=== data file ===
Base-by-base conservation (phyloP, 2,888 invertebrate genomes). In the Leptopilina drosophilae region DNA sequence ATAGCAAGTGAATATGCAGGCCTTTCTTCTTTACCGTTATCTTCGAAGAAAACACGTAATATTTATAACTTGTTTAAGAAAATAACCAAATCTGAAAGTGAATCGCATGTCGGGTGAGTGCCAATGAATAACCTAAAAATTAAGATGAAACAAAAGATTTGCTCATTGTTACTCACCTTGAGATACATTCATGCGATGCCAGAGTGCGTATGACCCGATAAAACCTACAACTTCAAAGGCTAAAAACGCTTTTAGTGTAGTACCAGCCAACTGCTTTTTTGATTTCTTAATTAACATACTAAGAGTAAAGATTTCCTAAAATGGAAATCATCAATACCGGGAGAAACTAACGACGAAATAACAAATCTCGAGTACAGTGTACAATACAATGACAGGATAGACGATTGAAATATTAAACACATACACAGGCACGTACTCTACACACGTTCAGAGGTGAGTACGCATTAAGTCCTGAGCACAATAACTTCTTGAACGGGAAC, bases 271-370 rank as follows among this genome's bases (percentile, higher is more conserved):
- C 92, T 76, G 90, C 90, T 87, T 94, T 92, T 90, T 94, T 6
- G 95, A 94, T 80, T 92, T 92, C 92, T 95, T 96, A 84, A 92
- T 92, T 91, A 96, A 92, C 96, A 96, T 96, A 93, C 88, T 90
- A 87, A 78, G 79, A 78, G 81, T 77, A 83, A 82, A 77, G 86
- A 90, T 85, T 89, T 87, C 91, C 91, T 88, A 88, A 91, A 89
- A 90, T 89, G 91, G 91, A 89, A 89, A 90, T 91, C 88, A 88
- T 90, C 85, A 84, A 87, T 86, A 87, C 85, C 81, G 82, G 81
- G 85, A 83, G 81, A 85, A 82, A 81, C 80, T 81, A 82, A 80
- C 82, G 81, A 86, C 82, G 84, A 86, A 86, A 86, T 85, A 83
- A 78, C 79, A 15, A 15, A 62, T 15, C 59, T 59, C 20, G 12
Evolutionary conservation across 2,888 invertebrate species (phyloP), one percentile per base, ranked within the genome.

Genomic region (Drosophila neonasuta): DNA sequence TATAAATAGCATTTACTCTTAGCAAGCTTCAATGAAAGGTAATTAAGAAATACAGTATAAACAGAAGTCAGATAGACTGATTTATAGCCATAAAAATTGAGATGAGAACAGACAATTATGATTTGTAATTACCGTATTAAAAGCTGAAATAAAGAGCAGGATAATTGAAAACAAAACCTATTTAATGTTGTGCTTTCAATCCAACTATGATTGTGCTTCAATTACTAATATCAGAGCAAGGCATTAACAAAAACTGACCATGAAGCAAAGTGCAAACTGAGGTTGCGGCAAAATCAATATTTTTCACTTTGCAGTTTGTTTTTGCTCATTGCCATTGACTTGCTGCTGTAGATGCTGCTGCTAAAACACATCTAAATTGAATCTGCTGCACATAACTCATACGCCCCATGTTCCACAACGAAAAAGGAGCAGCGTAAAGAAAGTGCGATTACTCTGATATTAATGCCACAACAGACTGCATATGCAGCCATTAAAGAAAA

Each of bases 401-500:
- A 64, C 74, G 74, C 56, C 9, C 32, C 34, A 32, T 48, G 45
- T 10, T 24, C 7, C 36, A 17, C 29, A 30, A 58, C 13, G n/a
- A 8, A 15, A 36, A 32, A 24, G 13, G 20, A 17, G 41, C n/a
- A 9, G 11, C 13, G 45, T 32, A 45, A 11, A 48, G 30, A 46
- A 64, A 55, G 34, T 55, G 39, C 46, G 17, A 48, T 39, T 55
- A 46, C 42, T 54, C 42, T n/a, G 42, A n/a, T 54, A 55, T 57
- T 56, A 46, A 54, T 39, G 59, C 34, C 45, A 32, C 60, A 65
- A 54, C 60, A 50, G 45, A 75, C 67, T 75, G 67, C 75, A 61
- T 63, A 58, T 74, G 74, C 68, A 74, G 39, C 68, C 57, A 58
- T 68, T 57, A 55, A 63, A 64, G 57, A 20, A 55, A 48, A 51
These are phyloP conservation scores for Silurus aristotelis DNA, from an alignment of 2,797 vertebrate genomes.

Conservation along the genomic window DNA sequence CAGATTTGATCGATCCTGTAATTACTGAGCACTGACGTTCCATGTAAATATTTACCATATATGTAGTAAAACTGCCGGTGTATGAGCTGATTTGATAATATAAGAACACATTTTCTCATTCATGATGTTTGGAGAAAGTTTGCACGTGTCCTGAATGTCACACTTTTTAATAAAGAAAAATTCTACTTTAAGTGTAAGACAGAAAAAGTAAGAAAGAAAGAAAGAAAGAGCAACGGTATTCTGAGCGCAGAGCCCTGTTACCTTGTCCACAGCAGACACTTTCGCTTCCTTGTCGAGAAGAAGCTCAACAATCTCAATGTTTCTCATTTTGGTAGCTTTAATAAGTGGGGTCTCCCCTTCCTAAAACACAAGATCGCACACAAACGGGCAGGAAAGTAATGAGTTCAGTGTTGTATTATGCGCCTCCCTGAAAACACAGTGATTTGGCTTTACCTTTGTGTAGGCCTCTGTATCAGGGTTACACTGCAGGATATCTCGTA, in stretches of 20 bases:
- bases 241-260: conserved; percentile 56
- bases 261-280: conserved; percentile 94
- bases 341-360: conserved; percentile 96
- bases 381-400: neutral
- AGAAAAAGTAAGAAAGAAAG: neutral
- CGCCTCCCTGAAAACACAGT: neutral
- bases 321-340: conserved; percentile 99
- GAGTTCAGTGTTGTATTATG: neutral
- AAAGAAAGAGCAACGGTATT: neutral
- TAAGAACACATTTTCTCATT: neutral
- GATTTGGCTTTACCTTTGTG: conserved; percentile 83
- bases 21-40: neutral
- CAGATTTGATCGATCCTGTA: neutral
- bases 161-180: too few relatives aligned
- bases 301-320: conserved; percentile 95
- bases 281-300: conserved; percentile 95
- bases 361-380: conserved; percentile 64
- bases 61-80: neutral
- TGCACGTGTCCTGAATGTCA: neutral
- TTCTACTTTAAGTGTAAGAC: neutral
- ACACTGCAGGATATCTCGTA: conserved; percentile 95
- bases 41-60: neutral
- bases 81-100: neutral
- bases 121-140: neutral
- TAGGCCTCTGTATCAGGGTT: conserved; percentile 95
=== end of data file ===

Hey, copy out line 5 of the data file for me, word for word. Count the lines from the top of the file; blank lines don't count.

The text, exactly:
- A 87, A 78, G 79, A 78, G 81, T 77, A 83, A 82, A 77, G 86